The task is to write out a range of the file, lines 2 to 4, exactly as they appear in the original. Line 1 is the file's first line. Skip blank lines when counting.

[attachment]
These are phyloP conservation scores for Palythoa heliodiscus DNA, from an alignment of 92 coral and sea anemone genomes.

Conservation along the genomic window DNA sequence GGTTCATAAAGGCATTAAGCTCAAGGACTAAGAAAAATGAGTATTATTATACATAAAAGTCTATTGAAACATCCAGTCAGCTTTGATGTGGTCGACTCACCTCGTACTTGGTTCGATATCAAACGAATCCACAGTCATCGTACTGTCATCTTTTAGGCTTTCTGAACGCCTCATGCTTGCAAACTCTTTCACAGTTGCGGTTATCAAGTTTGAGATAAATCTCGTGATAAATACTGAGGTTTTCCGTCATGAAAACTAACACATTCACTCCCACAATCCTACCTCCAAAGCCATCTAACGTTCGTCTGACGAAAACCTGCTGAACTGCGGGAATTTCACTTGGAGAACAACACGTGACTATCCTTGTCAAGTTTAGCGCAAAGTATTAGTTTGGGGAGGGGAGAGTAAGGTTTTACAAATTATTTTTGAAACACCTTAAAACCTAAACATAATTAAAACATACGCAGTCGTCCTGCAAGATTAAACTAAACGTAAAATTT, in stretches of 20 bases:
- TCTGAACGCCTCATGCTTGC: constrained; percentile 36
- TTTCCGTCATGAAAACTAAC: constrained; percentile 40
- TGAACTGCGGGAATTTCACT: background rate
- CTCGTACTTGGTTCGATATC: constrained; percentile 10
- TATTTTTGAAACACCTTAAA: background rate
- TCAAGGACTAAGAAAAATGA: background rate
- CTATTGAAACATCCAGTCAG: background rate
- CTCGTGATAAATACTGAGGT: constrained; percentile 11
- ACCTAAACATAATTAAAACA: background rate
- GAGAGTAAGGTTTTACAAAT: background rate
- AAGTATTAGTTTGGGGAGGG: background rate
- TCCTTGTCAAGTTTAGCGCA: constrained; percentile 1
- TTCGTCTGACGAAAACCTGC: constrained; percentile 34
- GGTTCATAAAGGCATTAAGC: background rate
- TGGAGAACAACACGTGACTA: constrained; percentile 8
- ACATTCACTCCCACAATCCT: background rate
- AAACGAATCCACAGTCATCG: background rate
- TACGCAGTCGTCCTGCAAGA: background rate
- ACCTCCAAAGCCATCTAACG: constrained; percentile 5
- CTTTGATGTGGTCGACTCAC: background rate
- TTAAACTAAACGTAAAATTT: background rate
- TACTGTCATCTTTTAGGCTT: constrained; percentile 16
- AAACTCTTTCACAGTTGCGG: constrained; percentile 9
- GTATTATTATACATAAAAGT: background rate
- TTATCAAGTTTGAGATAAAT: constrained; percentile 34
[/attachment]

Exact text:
Conservation along the genomic window DNA sequence GGTTCATAAAGGCATTAAGCTCAAGGACTAAGAAAAATGAGTATTATTATACATAAAAGTCTATTGAAACATCCAGTCAGCTTTGATGTGGTCGACTCACCTCGTACTTGGTTCGATATCAAACGAATCCACAGTCATCGTACTGTCATCTTTTAGGCTTTCTGAACGCCTCATGCTTGCAAACTCTTTCACAGTTGCGGTTATCAAGTTTGAGATAAATCTCGTGATAAATACTGAGGTTTTCCGTCATGAAAACTAACACATTCACTCCCACAATCCTACCTCCAAAGCCATCTAACGTTCGTCTGACGAAAACCTGCTGAACTGCGGGAATTTCACTTGGAGAACAACACGTGACTATCCTTGTCAAGTTTAGCGCAAAGTATTAGTTTGGGGAGGGGAGAGTAAGGTTTTACAAATTATTTTTGAAACACCTTAAAACCTAAACATAATTAAAACATACGCAGTCGTCCTGCAAGATTAAACTAAACGTAAAATTT, in stretches of 20 bases:
- TCTGAACGCCTCATGCTTGC: constrained; percentile 36
- TTTCCGTCATGAAAACTAAC: constrained; percentile 40